After this week’s federal budget revealed ride-sharing services would have to collect GST just as taxis do, the head of Uber Canada was quick to urge Ottawa to rethink the newly unveiled policy.
But Internet law expert Michael Geist took aim at Uber Canada country manager Ian Black’s description of the policy change as a “tax on innovation.”
“Uber already collects and remits sales taxes in some Canadian jurisdictions. For example, the Uber page for drivers in Montreal explains that drivers are required to obtain sales tax registration numbers,” Geist, the Canada research chairman in Internet and e-commerce law at the University of Ottawa, wrote in his blog Thursday (March 23).
“When sales tax questions have been raised elsewhere, Uber has also claimed that drivers are expected to collect GST/HST (which is totally unrealistic given that it uses cashless transactions).”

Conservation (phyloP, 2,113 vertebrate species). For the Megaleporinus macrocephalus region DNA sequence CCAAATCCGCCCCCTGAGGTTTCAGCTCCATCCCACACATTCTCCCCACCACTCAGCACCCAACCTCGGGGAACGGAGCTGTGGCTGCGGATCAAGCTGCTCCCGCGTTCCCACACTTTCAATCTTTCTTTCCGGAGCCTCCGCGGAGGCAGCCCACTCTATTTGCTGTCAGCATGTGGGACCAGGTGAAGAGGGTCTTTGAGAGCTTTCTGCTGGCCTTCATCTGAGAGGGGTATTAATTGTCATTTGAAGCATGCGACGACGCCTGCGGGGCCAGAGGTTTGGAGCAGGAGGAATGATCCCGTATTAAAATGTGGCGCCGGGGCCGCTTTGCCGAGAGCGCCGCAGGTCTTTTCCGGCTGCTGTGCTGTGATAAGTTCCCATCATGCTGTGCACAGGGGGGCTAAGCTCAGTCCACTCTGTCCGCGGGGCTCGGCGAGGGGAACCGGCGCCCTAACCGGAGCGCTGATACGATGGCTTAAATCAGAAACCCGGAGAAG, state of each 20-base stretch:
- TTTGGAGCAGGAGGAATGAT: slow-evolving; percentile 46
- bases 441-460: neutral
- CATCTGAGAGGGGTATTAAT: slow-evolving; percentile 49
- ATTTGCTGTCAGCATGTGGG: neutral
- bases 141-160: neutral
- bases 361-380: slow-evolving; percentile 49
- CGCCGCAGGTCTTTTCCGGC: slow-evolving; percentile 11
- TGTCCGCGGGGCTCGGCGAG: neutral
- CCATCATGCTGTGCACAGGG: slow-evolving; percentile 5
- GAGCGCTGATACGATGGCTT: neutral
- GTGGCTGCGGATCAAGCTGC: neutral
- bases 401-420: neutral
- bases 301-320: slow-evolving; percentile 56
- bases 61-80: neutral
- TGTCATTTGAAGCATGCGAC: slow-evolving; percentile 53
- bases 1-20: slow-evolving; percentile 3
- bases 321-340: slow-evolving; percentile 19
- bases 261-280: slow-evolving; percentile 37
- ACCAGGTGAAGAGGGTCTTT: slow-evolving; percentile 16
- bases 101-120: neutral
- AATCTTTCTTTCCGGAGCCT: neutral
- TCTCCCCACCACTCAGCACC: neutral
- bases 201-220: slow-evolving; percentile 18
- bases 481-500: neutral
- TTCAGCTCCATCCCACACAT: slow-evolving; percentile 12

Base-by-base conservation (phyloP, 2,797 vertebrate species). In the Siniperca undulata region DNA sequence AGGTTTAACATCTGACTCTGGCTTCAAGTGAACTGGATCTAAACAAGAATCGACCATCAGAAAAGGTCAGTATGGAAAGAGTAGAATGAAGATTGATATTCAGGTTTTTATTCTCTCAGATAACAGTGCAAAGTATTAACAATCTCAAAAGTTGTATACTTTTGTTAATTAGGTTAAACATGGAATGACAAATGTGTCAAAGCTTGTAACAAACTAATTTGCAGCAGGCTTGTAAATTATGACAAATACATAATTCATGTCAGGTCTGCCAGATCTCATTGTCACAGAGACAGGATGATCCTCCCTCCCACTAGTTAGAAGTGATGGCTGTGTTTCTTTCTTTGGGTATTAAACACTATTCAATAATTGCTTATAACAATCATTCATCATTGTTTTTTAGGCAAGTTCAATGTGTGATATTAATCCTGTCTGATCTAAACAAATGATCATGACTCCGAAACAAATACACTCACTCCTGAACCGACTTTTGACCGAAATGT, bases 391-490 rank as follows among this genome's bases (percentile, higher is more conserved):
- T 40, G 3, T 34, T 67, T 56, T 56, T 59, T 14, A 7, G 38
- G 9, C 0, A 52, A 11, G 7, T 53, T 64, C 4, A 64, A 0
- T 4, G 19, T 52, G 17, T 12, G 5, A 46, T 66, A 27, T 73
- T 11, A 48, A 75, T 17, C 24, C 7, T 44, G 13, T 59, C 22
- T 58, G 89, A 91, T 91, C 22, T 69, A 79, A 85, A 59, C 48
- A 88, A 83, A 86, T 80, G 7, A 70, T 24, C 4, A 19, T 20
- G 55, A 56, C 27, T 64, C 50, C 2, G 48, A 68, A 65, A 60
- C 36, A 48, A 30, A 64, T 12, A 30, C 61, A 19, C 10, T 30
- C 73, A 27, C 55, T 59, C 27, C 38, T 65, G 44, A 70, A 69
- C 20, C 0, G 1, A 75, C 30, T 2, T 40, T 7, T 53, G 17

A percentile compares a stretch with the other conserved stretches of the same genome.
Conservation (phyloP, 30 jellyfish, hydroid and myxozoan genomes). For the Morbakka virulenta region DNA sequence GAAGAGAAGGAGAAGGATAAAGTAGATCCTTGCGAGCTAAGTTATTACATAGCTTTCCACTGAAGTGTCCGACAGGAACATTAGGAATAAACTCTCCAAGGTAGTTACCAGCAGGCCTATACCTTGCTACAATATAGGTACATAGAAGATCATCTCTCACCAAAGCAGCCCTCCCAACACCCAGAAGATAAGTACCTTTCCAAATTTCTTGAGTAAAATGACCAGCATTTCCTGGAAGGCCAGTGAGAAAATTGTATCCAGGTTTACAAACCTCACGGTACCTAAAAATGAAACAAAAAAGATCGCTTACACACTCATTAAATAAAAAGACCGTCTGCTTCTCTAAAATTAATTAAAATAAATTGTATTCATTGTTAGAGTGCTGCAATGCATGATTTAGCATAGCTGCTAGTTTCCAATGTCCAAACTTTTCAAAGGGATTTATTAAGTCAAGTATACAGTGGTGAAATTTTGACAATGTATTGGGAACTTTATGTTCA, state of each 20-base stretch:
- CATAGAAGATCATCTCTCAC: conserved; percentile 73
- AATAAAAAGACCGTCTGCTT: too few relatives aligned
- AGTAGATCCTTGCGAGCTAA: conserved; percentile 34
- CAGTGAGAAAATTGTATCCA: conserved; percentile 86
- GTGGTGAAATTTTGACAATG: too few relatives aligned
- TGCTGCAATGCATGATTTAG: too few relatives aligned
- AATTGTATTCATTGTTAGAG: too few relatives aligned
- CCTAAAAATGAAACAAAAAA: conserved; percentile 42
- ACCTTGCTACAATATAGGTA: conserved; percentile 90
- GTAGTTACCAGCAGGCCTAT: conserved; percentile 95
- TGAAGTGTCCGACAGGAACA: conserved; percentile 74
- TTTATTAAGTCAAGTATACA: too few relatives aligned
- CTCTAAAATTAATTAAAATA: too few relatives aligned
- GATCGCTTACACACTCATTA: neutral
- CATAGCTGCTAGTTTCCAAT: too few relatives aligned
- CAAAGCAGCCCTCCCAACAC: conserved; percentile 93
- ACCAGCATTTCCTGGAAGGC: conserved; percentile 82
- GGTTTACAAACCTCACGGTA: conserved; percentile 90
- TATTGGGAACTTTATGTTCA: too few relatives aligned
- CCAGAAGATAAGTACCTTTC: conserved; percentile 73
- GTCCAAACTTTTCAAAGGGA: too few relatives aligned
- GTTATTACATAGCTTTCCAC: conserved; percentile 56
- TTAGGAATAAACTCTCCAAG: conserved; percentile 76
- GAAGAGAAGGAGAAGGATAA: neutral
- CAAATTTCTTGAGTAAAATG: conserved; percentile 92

Black issued a statement earlier in the day saying that both Uber drivers and taxi drivers should be exempt from paying GST, and made comparisons to the relief the government offers small business owners.
Uber does not consider its drivers to be employees. Instead, the company that has been valued as high as US$66 billion considers drivers to be contractors.
“This new tax on innovation would hurt over a million Canadians who use ridesharing to earn income and get around their cities,” Black said in a statement.
“Considering how many Canadians this tax will directly impact, we ask for meaningful consultation on this proposal and hope to work with the Government on smart solutions that support innovation.”